Additionally, the Commission authorized the secretariat to finalize and publish a legal toolkit on the COVID-19 and international trade law instruments, “The COVID-19 and international trade law instruments: a legal toolkit by the UNCITRAL secretariat”. The legal toolkit will take into account the lessons learned from the COVID-19 experience, which saw widespread disruptions in the international trade flows and value chains. It is expected that this will be a valuable reference for States and other stakeholders that may have to deal with extraordinary situations in the future.
Following the UNCITRAL Colloquium on Climate Change and the Law of International Trade held during the Commission session, the Commission also requested the secretariat, within the mandate of UNCITRAL and in cooperation and collaboration with organizations with relevant expertise, to develop a more detailed study on the aspects of international trade law related to voluntary carbon credits and to invite all member States of the United Nations (particularly developing countries) to nominate experts to provide inputs to the work of the secretariat in this area.
UNCITRAL Colloquium on Climate Change and the Law of International Trade
The UNCITRAL secretariat organized a colloquium on the various legal issues surrounding climate change mitigation, adaptation, and resilience, in conjunction with relevant and interested international organizations, the results of which informed the Commission’s decision on future work.
The Colloquium considered areas in which international trade law can effectively support the achievement of climate action goals set by the international community, the scope and value of legal harmonization in those areas and the need for international guidance for legislators, policymakers, courts and dispute resolution bodies. In particular, the colloquium considered the contribution that UNCITRAL, as a subsidiary body of the United Nations General Assembly and an inclusive forum to devise global solutions, could make in the light of its mandate to promote the harmonization and modernization of the law of international trade in the form of possible future work and how existing UNCITRAL instruments in areas such as contract law, electronic commerce, insolvency, secured transactions, public procurement, public-private partnerships and dispute resolution can be applied to support climate action.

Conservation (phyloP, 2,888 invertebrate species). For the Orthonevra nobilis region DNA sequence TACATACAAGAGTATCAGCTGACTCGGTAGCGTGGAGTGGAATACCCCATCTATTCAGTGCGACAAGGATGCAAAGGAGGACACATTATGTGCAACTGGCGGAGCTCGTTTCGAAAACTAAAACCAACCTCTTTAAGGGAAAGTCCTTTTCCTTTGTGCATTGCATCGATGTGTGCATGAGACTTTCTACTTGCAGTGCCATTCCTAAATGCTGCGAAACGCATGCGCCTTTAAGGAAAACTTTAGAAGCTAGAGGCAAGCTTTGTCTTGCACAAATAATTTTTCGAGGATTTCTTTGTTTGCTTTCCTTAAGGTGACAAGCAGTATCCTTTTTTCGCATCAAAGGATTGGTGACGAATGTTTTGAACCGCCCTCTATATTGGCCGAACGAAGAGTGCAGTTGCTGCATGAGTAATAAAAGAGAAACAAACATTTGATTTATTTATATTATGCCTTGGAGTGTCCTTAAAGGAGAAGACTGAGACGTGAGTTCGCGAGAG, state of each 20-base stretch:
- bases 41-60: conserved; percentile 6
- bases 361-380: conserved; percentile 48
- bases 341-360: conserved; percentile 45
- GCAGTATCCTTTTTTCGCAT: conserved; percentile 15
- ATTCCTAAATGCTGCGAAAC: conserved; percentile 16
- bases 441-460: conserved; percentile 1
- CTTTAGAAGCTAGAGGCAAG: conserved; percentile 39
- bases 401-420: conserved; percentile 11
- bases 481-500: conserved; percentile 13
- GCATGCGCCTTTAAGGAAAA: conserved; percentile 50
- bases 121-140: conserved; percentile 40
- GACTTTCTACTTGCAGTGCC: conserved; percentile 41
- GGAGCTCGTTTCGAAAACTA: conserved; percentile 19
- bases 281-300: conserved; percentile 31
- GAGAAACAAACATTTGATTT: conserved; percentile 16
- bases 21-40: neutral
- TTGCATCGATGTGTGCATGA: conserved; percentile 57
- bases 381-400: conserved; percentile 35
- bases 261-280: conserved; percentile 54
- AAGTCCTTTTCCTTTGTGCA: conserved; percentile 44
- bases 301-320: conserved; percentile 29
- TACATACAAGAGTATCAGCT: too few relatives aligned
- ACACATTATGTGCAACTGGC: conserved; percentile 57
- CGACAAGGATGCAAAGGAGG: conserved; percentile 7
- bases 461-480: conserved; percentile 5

During the Commission session, the UNCITRAL secretariat organized a series of side events on topics of interest to the work of the Commission.
During the first week of the session, four side events relating to the work of investor-State dispute settlement reform took place addressing quantum of damages in investor-State dispute settlement, particularly the perspective of developing countries, the implementation of the code of conduct for arbitrators in international investment dispute resolution, the revision of the IBA Guidelines on Conflicts of Interest, and dispute prevention in investor-State dispute settlement.
During the second week, an event was organized by Paraguay to present the Chaco Vivo project to illustrate forest preservation and carbon sequestration. During the last week, three side events took place focusing on new frontiers of digital trade, the empowerment of women in international trade and the signing ceremony of the Beijing Convention on the Judicial Sale of Ships. Additional information about the side events is available on the UNCITRAL webpage.
The United Nations Commission on International Trade Law (UNCITRAL) is the core legal body of the United Nations system in the field of international trade law. Its mandate is to remove legal obstacles to international trade by progressively modernizing and harmonizing trade law. It prepares legal texts in a number of key areas such as international commercial dispute settlement, electronic commerce, insolvency, international payments, sale of goods, transport law, procurement and infrastructure development.
UNCITRAL also provides technical assistance to law reform activities, including assisting Member States to review and assess their law reform needs and to draft the legislation required to implement UNCITRAL texts. The UNCITRAL secretariat is located in Vienna, Austria. For more information, visit: uncitral.un.org.
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For information, please contact:
José Angelo Estrella-Faria
Principal Legal Officer and Head, Legislative Branch